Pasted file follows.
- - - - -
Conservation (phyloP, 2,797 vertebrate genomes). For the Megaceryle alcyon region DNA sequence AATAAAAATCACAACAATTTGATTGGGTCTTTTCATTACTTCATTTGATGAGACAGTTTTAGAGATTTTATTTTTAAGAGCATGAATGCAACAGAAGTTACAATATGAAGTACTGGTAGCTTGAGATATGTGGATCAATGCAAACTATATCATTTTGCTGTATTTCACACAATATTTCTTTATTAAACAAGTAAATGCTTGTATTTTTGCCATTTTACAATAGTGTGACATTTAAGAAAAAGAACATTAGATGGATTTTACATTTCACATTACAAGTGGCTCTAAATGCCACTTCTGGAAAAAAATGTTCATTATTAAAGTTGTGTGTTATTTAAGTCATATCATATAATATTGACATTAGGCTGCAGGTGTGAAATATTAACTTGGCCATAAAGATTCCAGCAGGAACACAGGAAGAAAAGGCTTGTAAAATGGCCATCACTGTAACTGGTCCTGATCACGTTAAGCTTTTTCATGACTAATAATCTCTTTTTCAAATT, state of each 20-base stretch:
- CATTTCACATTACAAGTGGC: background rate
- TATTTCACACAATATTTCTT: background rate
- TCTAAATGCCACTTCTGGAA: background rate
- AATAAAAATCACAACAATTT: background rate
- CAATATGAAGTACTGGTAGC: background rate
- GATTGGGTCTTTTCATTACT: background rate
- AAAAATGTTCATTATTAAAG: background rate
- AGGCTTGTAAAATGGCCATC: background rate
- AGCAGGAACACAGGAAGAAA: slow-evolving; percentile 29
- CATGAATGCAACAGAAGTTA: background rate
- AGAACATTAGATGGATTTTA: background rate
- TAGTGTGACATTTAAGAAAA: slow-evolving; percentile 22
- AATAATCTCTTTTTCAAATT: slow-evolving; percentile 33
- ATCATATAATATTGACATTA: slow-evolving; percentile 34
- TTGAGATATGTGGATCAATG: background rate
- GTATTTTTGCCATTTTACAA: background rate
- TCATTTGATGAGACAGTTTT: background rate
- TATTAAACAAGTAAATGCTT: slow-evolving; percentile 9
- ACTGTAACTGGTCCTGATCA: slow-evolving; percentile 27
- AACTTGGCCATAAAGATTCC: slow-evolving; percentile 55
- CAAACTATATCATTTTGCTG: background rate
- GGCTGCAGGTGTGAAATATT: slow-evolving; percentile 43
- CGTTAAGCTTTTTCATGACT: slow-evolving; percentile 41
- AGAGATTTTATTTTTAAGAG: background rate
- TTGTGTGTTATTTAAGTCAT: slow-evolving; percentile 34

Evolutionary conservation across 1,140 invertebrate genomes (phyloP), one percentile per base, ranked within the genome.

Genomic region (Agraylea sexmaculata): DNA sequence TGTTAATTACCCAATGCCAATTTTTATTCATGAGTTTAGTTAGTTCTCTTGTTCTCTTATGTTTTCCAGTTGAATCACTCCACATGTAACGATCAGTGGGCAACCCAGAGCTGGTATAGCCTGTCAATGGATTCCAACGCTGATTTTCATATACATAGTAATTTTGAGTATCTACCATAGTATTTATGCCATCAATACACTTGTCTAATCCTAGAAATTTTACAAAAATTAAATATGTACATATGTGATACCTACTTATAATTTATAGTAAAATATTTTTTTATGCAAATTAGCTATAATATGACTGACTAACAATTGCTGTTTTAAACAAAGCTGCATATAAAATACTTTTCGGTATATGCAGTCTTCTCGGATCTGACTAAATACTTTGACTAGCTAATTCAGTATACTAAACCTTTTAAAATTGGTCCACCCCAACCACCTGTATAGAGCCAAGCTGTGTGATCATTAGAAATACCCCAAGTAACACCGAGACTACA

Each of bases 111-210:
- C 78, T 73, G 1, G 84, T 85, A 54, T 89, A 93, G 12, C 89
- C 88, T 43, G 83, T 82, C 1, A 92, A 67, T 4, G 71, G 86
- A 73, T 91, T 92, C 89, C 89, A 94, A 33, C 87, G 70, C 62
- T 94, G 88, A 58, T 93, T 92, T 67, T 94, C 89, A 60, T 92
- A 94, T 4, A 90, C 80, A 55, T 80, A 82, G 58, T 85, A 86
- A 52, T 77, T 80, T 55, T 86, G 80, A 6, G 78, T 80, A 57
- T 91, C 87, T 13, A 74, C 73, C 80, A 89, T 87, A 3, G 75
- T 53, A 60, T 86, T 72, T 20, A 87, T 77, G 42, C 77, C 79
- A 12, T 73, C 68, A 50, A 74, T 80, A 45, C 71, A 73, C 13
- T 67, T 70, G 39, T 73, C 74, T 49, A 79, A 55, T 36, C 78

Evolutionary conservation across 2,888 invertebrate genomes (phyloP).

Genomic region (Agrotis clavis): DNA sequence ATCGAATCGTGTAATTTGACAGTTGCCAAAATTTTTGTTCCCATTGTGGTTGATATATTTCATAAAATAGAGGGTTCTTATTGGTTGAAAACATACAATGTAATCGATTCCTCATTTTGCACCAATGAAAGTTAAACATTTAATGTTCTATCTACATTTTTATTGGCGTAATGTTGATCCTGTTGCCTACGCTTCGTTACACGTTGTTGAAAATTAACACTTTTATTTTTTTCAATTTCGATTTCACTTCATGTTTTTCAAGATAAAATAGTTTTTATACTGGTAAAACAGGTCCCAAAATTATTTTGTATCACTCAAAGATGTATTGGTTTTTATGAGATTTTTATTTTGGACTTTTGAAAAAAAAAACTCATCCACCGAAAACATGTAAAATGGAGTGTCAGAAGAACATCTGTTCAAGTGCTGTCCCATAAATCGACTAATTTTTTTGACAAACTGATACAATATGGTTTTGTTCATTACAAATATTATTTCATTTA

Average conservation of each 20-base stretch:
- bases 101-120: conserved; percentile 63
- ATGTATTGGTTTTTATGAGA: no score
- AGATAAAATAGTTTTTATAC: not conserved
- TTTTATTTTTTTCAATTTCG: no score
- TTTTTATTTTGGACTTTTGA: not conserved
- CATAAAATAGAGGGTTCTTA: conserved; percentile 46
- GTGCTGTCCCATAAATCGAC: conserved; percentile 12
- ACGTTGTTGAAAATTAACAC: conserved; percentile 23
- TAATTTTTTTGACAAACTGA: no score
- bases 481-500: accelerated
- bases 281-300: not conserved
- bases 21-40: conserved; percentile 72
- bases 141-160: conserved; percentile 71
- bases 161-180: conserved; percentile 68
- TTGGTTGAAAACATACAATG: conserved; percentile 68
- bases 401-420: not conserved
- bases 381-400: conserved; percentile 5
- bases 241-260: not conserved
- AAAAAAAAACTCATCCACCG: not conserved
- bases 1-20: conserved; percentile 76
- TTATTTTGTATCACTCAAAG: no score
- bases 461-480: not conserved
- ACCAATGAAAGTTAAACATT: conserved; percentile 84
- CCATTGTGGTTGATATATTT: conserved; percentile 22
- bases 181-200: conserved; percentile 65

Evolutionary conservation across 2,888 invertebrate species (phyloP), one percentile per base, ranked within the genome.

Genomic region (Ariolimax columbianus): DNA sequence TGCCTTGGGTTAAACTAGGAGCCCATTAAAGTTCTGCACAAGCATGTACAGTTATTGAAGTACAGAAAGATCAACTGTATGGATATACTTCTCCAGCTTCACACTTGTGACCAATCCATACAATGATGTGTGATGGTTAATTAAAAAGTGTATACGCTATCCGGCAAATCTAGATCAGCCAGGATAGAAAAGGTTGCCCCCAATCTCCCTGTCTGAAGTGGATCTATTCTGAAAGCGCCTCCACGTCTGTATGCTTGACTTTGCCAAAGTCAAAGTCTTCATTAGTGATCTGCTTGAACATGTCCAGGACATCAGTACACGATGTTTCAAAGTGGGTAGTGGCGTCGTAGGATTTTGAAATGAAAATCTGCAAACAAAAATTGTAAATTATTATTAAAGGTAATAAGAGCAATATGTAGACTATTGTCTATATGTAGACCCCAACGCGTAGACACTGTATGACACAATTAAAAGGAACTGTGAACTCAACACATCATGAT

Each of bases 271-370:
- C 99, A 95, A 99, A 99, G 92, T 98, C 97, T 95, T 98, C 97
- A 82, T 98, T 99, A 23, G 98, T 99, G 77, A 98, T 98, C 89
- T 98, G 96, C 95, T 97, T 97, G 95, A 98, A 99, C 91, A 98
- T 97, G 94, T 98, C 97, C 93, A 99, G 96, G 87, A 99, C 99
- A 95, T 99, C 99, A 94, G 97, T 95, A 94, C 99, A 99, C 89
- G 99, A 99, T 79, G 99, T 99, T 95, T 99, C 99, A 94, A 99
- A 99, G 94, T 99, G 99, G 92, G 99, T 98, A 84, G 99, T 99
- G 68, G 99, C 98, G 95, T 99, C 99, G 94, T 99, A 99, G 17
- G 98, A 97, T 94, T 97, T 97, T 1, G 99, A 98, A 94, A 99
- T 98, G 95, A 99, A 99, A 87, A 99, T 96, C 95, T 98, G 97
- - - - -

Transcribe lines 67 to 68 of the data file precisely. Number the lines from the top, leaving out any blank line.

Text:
- bases 181-200: conserved; percentile 65

Evolutionary conservation across 2,888 invertebrate species (phyloP), one percentile per base, ranked within the genome.